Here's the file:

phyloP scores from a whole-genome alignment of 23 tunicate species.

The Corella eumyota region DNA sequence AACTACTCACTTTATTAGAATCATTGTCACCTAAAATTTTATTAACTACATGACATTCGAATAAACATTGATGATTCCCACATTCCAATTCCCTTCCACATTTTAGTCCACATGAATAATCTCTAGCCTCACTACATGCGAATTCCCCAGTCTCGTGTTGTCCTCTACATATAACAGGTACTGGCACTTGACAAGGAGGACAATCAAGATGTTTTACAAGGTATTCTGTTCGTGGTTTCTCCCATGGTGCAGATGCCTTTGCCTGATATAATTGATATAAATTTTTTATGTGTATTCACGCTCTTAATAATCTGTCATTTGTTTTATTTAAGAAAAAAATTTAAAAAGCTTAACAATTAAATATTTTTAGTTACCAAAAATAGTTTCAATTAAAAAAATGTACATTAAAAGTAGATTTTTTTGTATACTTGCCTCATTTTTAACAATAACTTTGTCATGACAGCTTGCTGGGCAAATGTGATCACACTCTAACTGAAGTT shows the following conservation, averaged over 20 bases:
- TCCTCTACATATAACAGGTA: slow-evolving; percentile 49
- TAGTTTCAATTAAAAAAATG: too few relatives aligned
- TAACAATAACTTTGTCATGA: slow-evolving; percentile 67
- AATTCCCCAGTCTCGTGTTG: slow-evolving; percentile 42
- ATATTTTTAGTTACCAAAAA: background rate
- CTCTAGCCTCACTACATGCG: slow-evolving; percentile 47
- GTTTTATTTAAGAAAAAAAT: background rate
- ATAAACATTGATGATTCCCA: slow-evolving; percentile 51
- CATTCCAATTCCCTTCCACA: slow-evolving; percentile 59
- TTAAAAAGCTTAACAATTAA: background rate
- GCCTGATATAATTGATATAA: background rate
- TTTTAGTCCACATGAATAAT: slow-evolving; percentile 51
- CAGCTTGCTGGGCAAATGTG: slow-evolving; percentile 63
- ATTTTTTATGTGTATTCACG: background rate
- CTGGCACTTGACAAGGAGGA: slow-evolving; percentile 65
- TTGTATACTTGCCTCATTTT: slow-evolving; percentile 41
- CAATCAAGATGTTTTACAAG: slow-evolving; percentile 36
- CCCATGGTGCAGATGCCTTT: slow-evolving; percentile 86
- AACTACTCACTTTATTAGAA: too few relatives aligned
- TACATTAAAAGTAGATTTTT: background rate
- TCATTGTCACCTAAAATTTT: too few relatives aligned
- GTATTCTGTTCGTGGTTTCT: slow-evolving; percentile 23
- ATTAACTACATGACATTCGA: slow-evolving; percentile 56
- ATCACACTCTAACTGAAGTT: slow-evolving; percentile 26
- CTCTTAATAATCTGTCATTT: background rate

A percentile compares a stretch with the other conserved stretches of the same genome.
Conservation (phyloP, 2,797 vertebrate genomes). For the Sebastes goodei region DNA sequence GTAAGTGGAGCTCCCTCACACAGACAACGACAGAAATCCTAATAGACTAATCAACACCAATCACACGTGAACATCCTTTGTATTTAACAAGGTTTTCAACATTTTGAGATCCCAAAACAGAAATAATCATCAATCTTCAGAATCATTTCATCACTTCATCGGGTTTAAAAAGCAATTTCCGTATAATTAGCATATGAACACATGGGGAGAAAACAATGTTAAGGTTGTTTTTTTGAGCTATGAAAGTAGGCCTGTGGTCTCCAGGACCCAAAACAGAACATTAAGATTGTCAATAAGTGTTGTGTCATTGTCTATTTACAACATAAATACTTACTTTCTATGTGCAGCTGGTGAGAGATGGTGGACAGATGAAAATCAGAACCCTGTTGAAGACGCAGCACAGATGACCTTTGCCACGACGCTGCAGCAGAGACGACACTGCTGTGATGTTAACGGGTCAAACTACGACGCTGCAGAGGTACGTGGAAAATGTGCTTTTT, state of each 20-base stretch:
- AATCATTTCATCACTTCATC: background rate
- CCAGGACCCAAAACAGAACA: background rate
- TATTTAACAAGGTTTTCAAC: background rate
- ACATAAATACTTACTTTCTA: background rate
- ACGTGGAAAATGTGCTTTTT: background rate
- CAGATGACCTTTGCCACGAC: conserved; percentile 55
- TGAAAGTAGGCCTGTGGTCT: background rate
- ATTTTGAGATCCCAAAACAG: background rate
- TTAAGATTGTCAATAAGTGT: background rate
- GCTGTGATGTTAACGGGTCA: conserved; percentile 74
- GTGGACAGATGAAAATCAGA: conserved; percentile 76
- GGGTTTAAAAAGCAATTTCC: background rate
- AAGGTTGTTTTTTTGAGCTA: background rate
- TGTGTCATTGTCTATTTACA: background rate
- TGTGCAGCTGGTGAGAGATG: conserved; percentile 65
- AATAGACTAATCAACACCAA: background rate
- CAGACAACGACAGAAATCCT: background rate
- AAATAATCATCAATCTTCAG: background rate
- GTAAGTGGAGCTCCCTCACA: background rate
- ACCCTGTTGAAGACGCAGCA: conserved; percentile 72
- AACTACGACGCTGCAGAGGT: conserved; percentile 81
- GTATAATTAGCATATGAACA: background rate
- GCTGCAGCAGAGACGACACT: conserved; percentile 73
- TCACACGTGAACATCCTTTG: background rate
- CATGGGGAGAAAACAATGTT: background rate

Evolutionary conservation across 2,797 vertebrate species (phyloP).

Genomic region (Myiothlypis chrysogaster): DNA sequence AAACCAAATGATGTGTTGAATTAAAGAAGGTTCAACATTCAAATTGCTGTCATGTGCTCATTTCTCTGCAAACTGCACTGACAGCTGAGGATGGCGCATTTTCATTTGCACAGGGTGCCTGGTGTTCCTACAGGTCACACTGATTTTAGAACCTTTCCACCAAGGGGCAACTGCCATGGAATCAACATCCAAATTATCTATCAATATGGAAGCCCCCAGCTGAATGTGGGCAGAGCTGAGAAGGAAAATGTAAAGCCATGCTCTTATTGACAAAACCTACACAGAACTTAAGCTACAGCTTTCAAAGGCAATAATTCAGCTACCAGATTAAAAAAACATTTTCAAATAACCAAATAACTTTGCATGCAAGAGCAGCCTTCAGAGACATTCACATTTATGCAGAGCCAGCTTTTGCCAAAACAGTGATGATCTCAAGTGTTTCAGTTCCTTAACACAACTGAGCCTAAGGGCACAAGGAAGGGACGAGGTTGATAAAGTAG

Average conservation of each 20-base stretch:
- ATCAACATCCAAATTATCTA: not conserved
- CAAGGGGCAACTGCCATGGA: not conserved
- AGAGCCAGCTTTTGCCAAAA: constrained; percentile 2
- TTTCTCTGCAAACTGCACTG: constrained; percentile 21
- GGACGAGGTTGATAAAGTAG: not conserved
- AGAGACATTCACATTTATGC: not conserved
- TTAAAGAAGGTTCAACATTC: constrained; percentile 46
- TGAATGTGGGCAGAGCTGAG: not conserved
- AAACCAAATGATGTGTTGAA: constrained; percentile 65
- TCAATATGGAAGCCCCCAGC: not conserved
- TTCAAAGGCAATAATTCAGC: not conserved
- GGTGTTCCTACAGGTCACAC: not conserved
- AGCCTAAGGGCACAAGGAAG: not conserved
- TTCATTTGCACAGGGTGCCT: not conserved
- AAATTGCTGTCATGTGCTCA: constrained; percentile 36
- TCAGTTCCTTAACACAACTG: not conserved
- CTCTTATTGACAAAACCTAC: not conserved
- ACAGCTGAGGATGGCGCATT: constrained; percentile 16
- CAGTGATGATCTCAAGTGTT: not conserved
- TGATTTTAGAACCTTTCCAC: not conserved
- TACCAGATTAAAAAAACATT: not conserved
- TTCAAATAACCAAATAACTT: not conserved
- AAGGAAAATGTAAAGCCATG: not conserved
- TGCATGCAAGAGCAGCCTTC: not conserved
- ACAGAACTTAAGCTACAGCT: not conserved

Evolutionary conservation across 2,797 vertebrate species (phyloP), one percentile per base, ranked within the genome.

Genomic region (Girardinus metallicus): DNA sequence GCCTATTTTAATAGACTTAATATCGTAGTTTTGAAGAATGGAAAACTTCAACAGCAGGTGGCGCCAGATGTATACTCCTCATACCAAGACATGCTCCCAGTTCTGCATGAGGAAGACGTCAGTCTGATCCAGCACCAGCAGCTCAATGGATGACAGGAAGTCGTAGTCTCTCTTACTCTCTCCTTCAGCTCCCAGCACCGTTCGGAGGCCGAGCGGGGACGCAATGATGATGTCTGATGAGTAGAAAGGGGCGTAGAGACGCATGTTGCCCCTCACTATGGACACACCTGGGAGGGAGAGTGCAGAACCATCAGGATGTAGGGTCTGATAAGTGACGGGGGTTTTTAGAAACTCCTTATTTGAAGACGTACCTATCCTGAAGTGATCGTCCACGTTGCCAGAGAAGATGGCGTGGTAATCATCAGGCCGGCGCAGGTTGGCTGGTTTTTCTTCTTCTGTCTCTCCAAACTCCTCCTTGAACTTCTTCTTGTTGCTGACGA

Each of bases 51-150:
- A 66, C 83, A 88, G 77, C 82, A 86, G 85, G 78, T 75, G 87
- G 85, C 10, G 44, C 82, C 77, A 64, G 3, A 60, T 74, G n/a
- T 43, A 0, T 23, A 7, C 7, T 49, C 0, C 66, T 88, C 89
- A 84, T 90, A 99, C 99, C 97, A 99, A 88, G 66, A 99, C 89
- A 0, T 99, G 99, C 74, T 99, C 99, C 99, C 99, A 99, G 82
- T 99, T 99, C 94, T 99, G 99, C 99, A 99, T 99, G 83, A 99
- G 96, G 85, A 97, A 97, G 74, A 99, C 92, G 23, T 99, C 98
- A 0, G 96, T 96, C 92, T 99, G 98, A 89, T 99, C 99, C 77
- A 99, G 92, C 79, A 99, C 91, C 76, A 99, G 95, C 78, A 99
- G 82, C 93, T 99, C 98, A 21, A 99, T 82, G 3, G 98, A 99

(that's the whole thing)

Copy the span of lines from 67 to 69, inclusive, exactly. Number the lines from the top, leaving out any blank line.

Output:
- TCAATATGGAAGCCCCCAGC: not conserved
- TTCAAAGGCAATAATTCAGC: not conserved
- GGTGTTCCTACAGGTCACAC: not conserved